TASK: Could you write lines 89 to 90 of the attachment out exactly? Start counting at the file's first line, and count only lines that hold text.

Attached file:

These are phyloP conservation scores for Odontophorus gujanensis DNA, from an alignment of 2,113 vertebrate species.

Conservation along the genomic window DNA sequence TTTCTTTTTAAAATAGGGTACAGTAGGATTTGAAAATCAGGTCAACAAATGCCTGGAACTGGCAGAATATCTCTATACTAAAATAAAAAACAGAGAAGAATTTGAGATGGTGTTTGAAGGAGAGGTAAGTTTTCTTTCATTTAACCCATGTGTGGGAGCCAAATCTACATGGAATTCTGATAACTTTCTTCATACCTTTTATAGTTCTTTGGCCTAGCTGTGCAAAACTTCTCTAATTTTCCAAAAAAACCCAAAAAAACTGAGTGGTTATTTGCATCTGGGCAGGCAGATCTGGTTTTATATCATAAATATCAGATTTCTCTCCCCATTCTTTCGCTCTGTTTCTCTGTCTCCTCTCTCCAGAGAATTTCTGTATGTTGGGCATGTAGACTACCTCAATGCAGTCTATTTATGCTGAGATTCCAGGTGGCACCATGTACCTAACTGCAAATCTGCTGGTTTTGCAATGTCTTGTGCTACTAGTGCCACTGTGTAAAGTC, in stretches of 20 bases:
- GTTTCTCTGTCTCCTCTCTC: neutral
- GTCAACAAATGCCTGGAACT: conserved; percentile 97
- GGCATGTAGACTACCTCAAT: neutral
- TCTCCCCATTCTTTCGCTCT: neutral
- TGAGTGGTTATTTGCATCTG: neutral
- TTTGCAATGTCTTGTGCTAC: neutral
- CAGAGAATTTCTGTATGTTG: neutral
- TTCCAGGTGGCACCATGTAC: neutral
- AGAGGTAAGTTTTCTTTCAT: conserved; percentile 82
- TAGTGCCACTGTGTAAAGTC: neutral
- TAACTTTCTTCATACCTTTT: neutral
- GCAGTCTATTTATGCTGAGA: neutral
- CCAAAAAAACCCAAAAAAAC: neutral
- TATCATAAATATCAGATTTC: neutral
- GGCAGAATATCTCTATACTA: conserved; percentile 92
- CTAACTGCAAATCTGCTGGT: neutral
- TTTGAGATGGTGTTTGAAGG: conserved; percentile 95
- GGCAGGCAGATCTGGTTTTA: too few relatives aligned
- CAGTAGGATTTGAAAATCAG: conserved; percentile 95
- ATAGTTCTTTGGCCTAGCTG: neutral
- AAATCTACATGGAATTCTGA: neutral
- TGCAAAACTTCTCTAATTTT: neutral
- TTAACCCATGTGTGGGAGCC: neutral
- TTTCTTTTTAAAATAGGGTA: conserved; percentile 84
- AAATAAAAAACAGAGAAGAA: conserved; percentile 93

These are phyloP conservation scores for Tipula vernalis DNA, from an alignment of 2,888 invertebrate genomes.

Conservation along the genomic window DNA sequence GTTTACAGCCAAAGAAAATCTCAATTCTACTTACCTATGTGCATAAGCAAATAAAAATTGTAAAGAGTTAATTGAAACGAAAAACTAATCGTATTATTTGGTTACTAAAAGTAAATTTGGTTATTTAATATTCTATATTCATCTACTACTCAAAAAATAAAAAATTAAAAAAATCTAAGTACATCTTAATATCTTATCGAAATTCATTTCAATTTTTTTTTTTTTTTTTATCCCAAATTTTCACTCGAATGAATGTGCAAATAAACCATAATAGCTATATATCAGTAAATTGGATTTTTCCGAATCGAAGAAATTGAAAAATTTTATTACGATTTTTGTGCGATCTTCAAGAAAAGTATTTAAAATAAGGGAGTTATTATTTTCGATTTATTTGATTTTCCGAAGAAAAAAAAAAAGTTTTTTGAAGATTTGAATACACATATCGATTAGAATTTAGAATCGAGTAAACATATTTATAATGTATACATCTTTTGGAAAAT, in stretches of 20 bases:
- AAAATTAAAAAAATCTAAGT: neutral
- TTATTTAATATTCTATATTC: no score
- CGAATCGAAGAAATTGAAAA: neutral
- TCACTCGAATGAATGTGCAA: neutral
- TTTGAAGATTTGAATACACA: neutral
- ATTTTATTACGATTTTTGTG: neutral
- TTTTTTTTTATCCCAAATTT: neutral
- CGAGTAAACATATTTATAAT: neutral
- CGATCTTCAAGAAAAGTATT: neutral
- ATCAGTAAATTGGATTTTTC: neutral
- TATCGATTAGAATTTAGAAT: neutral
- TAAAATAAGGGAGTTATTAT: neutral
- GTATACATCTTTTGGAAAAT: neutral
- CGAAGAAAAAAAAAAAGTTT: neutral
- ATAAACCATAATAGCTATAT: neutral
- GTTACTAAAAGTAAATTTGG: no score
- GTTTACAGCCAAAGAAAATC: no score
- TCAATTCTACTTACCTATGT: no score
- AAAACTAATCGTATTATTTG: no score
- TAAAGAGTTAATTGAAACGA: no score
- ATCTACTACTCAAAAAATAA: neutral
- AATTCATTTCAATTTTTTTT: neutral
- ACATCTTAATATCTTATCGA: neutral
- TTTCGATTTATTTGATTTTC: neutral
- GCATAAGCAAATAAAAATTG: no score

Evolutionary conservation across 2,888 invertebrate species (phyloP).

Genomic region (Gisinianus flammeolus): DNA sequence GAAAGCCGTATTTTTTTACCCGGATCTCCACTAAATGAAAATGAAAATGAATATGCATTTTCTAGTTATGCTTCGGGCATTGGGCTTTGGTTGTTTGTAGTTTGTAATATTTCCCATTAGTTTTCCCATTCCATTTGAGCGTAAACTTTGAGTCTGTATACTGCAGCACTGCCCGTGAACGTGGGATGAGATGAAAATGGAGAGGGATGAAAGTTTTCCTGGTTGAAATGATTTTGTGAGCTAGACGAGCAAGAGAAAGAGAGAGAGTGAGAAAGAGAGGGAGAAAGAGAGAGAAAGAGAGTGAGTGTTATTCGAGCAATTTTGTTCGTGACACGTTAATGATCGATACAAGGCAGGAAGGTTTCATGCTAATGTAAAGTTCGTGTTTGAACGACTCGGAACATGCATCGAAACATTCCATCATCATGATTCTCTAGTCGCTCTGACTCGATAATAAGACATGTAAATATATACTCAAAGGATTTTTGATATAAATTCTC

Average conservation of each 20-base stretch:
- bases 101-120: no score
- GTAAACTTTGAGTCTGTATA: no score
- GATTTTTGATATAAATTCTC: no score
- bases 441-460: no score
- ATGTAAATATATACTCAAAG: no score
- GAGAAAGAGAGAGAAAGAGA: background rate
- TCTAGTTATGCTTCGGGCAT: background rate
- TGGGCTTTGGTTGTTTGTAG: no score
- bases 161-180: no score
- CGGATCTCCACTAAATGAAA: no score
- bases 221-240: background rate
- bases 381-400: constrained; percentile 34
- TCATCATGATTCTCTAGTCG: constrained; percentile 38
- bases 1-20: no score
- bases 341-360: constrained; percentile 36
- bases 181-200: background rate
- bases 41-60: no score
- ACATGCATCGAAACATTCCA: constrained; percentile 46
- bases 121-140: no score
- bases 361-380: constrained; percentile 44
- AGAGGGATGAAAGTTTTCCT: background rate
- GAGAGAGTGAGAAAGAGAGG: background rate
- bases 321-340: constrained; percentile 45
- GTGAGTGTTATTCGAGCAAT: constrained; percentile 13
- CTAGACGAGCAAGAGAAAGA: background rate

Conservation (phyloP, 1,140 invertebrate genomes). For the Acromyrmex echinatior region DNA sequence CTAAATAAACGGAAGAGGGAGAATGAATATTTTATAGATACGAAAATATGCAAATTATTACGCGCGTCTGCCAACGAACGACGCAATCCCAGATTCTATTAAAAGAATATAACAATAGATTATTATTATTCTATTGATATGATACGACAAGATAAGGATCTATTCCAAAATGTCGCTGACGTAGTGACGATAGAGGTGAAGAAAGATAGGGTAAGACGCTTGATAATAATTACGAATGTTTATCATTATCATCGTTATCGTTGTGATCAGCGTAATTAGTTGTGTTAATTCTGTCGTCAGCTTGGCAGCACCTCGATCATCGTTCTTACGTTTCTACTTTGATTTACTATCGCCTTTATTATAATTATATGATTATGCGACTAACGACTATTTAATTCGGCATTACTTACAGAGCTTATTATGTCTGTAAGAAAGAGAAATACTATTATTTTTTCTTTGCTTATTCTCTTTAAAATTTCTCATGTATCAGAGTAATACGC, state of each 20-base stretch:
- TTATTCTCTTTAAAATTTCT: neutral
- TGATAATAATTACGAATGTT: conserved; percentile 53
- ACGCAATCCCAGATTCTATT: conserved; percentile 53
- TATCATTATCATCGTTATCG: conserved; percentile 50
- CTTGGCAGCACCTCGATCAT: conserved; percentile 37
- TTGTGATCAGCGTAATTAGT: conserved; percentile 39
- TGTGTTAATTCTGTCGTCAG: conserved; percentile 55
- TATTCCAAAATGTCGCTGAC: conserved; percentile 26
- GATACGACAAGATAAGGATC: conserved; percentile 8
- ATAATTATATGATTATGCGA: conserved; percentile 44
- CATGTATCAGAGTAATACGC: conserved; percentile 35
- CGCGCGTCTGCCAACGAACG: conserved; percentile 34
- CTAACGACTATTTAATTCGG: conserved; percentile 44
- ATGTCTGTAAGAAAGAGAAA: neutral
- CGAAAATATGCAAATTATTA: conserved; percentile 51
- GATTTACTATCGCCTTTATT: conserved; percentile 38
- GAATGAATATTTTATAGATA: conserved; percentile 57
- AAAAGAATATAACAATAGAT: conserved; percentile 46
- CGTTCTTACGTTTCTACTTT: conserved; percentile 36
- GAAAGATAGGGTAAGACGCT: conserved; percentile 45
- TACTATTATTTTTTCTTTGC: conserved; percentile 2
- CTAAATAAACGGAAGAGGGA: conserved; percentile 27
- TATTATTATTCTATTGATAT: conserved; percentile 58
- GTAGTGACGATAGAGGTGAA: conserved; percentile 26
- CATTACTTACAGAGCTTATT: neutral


- TTGTGATCAGCGTAATTAGT: conserved; percentile 39
- TGTGTTAATTCTGTCGTCAG: conserved; percentile 55